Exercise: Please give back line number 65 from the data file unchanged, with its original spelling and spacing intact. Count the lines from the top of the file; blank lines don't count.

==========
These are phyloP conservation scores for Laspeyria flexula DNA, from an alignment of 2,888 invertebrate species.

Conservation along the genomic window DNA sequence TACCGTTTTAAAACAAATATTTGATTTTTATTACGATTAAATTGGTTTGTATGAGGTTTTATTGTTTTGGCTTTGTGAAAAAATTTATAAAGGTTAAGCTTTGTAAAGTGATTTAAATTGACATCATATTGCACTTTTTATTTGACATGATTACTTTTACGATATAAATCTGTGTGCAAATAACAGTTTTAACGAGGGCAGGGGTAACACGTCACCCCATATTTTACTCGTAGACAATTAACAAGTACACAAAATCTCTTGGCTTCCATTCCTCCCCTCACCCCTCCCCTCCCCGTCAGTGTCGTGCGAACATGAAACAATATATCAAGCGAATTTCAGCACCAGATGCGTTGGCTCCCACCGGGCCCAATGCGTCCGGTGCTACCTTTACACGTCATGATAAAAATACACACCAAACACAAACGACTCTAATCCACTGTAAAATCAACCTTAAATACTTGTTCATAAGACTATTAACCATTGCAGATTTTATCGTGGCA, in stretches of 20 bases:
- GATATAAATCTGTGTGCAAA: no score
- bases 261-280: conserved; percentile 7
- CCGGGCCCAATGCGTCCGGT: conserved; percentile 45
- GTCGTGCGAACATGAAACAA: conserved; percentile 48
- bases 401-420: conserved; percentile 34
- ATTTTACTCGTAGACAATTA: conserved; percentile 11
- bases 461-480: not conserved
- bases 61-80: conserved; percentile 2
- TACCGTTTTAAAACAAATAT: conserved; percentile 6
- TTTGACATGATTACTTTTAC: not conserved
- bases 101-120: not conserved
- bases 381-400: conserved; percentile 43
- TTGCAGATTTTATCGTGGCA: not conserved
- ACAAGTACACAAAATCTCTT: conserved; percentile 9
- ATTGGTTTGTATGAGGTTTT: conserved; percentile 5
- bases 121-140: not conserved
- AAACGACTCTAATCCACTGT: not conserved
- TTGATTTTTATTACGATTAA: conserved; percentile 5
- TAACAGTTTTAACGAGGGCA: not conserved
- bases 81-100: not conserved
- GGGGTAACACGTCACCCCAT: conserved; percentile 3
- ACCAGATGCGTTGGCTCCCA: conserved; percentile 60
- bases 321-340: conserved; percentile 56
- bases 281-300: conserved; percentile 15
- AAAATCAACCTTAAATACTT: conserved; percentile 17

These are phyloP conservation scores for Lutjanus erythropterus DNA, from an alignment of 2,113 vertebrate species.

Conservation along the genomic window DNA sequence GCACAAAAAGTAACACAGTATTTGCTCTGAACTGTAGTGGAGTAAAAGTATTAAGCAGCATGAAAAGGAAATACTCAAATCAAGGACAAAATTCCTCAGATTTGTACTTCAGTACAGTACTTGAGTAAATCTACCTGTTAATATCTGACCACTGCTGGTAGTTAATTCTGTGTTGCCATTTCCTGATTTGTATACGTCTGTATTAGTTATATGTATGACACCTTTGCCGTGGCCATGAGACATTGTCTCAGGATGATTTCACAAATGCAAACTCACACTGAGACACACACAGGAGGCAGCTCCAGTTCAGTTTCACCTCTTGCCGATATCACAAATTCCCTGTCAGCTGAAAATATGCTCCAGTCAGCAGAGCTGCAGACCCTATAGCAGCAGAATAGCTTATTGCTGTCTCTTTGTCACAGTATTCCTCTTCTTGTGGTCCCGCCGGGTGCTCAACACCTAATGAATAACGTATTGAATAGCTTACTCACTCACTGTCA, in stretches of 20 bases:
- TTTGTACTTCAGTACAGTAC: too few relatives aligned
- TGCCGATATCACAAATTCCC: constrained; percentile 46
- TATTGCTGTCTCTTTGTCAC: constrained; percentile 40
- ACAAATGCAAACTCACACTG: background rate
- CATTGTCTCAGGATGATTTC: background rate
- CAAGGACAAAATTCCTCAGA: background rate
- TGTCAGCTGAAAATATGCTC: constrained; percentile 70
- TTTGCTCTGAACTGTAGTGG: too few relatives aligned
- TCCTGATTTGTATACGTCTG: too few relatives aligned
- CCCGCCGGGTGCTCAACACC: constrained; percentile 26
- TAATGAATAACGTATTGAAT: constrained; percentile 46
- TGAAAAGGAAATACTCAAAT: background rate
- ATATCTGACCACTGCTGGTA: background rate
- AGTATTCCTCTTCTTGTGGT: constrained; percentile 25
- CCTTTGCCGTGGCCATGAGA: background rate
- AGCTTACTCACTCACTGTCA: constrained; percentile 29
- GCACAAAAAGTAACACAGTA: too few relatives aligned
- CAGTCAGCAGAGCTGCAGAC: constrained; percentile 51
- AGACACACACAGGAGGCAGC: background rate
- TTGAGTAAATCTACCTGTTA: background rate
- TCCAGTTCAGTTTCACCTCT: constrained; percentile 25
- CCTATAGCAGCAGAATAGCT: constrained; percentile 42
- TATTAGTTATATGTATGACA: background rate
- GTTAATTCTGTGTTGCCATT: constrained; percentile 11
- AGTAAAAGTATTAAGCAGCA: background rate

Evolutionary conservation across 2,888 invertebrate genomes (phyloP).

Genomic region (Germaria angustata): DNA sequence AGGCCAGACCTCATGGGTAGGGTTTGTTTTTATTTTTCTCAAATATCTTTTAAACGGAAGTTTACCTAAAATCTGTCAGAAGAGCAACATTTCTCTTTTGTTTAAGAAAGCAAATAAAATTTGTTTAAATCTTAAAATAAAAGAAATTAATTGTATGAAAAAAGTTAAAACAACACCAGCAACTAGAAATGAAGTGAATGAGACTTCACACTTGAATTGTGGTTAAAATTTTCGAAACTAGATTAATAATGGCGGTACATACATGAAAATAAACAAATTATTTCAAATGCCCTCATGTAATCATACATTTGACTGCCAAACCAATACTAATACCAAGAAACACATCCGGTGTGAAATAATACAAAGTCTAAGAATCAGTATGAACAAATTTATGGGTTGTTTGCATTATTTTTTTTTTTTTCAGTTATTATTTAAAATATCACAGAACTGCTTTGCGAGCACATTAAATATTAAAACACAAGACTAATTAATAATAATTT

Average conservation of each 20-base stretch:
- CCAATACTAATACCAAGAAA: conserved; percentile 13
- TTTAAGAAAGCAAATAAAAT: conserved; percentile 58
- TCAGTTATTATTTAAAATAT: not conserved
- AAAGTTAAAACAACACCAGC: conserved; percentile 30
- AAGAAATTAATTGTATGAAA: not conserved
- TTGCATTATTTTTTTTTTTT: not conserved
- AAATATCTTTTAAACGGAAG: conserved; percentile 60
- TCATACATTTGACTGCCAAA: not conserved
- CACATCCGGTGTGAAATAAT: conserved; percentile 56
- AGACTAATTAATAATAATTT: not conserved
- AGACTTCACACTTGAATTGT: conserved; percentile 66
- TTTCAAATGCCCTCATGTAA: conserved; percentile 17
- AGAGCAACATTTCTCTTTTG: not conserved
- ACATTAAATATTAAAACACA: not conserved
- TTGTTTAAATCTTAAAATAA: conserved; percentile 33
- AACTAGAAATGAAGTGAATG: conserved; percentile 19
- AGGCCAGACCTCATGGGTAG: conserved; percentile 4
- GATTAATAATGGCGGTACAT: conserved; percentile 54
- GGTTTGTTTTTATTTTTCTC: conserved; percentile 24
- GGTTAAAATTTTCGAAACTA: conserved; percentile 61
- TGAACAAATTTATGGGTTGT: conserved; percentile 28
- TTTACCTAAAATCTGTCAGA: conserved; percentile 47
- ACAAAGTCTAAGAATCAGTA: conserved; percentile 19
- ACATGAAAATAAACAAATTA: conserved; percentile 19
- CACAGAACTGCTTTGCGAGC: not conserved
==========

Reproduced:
- TCATACATTTGACTGCCAAA: not conserved